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Regional Distribution and Controls of Reservoir Quality of the Birkhead Formation

Oryang, Joel,  P.

Geoscience Honours Degree, 2012

University of Adelaide


The Birkhead Formation presents a complex facies change from the clean fluvial Hutton Sandstone below into low energy fine-grained fluvial deltaic to shallow lacustrine facies. The Birkhead facies vary from upward fining to interbedded sandstone and siltstone zones overlain by thin lenticular coal seams. The abrupt lithological change from Hutton Sandstone to Birkhead Formation is accompanied by sharp changes in reservoir quality properties. The reservoir quality within the Birkhead Formation also varies, improving from east to west.

An investigation of the effects of provenance and diagenesis on porosity and permeability of the Birkhead Formation was carried out based on integrated core studies including detailed sedimentary logging (8 wells), thin section petrology (15 slides) and SEM analyses (7 samples) from cored holes across the basin.

Using data from routine core analyses, the porosity equivalent to 1mD permeability across the Birkhead Formation was mapped, showing that; above 18 % porosity is required for 1mD in the northeast, 12 – 15% porosity in the west and 11 – 12 % porosity in the south.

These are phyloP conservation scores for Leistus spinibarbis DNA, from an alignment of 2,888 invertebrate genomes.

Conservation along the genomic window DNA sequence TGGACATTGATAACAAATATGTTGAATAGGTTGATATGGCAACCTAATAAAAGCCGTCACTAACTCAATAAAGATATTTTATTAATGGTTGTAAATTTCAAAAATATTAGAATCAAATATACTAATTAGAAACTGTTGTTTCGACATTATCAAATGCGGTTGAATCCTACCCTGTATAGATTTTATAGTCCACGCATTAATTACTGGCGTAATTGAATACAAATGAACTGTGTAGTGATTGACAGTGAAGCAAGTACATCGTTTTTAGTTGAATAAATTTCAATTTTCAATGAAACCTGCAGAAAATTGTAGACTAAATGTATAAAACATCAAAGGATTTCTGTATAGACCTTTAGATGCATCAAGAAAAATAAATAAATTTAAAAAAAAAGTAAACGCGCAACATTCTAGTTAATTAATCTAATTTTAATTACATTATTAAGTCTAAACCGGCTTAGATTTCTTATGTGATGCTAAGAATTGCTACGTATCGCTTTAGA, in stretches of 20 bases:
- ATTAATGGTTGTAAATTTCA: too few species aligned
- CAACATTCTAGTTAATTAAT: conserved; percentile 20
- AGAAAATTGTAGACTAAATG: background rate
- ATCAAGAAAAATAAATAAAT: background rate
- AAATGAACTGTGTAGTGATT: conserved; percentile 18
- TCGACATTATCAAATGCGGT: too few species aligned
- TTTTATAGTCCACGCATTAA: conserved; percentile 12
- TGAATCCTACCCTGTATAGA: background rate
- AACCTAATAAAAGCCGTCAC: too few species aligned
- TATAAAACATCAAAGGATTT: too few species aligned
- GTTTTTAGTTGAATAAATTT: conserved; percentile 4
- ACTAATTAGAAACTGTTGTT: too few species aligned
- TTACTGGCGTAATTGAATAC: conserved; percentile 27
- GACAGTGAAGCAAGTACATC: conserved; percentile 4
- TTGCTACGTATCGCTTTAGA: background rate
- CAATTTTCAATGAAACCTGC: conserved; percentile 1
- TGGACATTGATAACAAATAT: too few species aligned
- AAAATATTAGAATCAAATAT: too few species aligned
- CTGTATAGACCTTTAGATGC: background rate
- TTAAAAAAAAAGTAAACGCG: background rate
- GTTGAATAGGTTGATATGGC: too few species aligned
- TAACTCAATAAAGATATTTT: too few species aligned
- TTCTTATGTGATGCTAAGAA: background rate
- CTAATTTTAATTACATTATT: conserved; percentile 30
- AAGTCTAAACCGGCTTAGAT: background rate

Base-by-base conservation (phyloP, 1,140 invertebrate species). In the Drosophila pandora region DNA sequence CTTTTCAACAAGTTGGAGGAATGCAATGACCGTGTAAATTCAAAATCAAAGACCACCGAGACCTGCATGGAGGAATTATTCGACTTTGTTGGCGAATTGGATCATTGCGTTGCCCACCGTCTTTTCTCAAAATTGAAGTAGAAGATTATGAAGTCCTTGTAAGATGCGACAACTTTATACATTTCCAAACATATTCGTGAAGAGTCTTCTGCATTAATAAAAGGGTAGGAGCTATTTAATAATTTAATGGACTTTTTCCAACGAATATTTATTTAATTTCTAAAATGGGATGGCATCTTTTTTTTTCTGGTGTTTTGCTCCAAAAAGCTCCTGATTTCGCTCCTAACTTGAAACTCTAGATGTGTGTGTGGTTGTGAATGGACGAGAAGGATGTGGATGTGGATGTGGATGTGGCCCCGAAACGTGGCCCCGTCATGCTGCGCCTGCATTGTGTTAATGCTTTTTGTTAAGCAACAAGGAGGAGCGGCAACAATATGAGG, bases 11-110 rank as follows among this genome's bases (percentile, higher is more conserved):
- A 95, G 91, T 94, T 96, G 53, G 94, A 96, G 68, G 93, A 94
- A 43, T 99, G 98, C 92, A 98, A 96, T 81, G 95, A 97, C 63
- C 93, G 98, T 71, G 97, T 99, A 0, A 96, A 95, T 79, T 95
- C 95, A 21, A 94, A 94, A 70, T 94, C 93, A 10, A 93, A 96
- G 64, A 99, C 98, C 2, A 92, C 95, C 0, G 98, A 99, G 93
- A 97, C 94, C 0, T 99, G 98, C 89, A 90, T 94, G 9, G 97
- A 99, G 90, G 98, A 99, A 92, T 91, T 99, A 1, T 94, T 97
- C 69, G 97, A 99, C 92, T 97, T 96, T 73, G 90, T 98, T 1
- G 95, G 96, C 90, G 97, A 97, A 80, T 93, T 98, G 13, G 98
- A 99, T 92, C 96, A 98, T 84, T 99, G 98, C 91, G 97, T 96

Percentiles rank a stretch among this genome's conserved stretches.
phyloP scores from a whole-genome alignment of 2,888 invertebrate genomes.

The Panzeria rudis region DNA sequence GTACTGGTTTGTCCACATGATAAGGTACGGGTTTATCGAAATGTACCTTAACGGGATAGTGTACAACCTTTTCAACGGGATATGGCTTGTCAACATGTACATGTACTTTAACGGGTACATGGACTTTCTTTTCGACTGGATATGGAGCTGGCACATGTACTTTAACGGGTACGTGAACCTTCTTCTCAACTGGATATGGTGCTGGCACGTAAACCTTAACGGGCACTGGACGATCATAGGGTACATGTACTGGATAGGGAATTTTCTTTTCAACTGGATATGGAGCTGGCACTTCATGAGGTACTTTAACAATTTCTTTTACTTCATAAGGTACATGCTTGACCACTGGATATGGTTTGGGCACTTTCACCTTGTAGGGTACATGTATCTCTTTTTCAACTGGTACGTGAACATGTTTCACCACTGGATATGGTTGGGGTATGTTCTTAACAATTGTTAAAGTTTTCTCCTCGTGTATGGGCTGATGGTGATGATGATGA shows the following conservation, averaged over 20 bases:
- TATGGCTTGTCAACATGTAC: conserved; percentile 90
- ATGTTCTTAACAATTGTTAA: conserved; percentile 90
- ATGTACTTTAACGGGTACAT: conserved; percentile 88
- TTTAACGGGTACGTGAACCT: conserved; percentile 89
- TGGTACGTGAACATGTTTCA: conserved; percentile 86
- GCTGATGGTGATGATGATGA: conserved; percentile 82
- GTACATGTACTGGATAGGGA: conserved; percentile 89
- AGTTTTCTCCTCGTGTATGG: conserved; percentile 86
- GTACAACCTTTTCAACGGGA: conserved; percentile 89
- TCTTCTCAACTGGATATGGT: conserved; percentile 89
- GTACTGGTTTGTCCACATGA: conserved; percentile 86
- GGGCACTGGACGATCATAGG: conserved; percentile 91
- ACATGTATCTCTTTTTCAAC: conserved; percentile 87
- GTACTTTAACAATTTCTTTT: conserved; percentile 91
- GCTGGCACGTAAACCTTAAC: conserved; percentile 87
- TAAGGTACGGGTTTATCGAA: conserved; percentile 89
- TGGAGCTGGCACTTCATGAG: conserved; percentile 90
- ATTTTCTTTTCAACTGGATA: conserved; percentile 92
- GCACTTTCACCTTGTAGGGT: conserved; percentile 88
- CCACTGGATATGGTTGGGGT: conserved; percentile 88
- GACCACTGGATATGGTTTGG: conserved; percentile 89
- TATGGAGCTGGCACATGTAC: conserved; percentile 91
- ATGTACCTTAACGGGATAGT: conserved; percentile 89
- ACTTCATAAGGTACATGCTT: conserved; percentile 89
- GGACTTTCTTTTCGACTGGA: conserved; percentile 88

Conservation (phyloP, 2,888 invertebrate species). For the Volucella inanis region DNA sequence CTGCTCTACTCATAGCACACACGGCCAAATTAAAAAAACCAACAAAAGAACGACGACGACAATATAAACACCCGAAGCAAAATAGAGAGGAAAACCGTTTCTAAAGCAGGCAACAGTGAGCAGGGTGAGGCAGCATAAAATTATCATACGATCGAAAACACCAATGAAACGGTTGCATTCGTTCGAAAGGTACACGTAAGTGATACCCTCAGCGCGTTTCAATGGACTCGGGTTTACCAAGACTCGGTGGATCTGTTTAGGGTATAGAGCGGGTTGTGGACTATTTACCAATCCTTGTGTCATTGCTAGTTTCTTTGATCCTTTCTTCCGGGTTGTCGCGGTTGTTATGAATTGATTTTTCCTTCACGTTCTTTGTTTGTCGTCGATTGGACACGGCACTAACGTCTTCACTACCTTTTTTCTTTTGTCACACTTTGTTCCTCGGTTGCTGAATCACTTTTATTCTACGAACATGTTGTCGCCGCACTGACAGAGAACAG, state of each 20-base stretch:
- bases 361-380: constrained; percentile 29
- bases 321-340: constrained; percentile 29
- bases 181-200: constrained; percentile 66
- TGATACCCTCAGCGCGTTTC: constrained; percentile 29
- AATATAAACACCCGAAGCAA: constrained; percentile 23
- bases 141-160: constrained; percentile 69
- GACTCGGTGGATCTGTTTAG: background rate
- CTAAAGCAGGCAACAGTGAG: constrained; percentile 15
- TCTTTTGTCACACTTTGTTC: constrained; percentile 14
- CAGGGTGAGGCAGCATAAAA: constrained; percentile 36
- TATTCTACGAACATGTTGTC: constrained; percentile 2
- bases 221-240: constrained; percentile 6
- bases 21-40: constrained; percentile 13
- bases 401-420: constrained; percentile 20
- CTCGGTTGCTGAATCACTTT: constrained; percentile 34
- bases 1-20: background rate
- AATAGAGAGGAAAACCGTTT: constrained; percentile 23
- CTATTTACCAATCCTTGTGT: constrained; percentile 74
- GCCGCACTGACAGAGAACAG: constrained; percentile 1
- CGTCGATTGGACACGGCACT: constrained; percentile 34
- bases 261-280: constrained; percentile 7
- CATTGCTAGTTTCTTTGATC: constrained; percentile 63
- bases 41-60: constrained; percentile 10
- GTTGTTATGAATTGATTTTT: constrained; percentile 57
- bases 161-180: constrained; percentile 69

Determination and classification of mineralogy and plotting on ternary diagrams have revealed different provenance sources of the eastern, southern and western regions. The eastern sediments source is characterised by silt-size, lithic-rich provenance linked to a contemporaneous volcanic-arc located in the present day east of Queensland. The southern sediments were derived from a metamorphic terrane probably from a SW Cratonic origin or the SE Broken Hill region; while the western sediments are of mixed composition partly from metamorphic origin but largely of a granitic source from the NW basin areas.


Changes in provenance have exerted significant influence on the reservoir quality variation by conditioning the diagenetic pathway. The different mineralogy supplied responded differently to the factors of diagenesis. The unstable volcanic-arc sediments of the eastern region have been significantly altered to abundant clay minerals including kaolin, smectite, illite and chlorite. The clay matrix and their characteristic pore lining, pore bridging and pore filling properties have resulted into a system of isolated porosity, micro-porosity and micro-pore throats leading to severe loss in permeability in the eastern region. The southern to western study areas however, have experienced less diagenetic alteration and have preserved substantial open porosity with good permeability.

Australian School of Petroleum



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